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[Opinion] Daejeon Mayor Yum Hong-chul

Posted April. 21, 2005 23:23,   


One who changes his party affiliation always puts on quite a heroic face. He never fails to intone “national and regional advancement.” After all, he emphasizes, it was an “agonizing decision.” Throughout the history of Korean politics, this has been a scene so frequently encountered that we even feel as if we are watching the same prerecorded video over and over. Daejeon City Major Yum Hong-chul’s decision to join the ruling Uri Party two days ago was no different from that formula. “The great thesis of regional advancement takes precedence over any other theses,” he explained regarding the reasoning behind his decision. “That must have been an extremely difficult decision,” responded Mun Hee-sang, chairman of the Uri Party, adding that he “felt like he has won thousands of troops and horses.”

It seems apparent that the reason why Mayor Yum had to leave the Grand National Party (GNP) and join the Uri Party was nothing more or less than to “take advantage of the administrative capital issue in a way that serves his own political interests.” In fact, residents of Chungcheong Province have negative sentiments towards the GNP. To get re-elected in the next year’s local elections, being a member of the Uri Party would be more helpful. For a politician, however, changing his party affiliation is self-negation that reverses the causes and bases for all the political acts he has conducted so far. At the same time, it is a betrayal of the voters who supported the politician not because they liked him but because they liked his party.

Mayor Yum has registered himself as the “the opportunist of 2005” within the political community. The opposition GNP is heaping harsh criticism on his head, including accusations that “Chungcheong Province, the region of loyalty, has turned into a habitat for migrant-bird politicians.” Even within the ruling party, some are voicing their concerns that a man who made a long career at former ruling parties and the Grand National Party is “unlikely to match the identity of the Uri Party,” and that the Uri Party should not be a playground for “migrant birds”—a Korean expression referring to opportunistic politicians who frequently change their party affiliation—whose motive for joining them is nothing but “to gain membership of the ruling party.”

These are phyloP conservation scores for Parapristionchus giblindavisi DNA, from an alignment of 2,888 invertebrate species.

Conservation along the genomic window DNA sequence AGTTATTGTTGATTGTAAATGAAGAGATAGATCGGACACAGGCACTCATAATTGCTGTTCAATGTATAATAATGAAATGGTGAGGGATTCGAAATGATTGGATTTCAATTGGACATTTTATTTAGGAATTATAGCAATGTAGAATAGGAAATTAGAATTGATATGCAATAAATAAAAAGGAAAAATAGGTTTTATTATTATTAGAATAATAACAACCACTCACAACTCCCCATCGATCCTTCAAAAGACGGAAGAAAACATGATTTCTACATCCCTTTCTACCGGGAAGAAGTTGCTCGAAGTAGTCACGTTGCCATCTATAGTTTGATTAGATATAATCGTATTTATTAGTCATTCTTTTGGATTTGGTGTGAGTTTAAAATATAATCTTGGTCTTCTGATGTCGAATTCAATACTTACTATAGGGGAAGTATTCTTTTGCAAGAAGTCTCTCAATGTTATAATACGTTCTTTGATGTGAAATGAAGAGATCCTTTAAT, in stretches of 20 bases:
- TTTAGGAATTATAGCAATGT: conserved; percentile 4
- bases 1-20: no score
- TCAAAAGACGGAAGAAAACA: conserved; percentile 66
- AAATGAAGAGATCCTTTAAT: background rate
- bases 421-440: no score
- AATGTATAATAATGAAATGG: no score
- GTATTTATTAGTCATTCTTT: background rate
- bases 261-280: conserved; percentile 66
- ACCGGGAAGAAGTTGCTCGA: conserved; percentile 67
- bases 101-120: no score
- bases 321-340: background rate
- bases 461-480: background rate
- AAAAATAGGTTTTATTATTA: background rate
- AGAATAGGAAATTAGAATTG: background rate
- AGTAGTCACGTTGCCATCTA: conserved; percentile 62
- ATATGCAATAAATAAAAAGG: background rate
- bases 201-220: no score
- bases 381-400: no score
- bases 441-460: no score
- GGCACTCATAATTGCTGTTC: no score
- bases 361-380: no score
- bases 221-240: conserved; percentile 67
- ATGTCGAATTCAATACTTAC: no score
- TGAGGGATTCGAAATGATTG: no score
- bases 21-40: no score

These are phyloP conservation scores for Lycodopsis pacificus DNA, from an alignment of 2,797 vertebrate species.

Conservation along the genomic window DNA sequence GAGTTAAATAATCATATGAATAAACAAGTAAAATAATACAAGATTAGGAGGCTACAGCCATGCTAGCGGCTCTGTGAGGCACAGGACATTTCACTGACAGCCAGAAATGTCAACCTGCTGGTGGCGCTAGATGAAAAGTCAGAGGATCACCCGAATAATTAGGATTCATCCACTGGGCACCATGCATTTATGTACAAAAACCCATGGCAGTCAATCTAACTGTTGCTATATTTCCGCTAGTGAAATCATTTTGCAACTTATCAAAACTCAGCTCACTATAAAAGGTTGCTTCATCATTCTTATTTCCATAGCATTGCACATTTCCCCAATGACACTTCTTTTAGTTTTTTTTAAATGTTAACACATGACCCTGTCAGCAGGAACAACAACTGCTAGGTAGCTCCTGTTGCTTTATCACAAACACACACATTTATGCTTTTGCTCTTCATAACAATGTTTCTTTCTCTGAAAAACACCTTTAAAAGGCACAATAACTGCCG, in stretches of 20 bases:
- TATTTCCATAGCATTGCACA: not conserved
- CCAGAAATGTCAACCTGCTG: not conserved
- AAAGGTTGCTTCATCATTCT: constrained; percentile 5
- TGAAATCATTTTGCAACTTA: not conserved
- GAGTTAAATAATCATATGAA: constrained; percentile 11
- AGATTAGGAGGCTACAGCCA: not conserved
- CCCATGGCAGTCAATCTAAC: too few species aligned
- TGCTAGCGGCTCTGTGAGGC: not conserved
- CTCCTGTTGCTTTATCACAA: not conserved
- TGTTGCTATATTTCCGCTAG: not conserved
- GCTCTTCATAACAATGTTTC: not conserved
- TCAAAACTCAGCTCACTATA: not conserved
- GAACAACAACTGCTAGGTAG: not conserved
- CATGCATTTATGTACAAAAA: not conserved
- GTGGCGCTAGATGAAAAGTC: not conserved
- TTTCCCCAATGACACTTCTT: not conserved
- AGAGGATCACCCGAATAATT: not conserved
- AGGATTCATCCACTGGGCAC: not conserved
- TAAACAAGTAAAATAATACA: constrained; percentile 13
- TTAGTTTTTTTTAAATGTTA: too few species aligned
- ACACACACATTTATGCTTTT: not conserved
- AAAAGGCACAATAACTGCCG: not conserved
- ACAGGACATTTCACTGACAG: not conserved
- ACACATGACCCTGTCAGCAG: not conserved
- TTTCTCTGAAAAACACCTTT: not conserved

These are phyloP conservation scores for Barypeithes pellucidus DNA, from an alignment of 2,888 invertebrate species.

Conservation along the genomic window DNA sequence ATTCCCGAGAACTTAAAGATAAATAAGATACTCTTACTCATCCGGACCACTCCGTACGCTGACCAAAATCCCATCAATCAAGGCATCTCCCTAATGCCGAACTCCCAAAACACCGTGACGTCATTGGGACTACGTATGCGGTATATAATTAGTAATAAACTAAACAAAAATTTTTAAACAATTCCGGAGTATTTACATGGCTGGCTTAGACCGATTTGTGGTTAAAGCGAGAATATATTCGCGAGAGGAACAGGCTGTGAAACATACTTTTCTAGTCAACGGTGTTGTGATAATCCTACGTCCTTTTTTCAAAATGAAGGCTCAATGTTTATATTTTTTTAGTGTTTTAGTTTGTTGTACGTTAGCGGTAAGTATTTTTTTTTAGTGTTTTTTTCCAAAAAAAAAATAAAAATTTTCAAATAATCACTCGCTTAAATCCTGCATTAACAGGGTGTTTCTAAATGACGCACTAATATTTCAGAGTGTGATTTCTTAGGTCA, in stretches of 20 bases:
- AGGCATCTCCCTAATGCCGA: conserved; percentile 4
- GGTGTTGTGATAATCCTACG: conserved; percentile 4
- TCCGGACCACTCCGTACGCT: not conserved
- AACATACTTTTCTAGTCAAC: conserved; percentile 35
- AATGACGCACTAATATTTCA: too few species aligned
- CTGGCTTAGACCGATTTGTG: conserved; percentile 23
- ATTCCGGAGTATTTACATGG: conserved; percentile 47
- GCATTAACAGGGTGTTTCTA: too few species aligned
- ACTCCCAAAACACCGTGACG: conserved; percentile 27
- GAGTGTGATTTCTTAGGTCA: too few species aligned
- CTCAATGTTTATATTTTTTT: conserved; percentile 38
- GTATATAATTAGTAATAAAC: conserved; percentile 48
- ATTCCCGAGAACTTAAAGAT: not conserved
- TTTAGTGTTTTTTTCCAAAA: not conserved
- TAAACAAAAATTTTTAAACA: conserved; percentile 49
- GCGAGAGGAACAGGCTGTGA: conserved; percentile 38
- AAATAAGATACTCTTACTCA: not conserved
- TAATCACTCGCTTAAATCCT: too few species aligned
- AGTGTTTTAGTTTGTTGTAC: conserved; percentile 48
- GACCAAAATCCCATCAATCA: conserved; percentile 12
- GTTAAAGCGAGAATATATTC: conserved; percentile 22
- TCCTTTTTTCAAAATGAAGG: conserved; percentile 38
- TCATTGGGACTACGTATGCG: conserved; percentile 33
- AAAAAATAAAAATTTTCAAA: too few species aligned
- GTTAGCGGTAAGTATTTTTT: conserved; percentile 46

Mayor Yum, a former professor, had once taught dependency theory at a university. During that period, he is said to have focused on the subordination/dependency relationships between the core (developed countries) and the periphery (developing countries). Among his works are such books as “The Third World and Dependency Theory” and “Political Economy of Subordination and Development.” One who keeps following the sunny side in pursuit of his own interests may well be called a “peripheral politician” subordinated by old, decaying politics. In any case, how long should Koreans have patience with migrant-bird politicians, who always make their appearance whenever the election draws near?

Song Young-eon, Editorial writer, youngeon@donga.com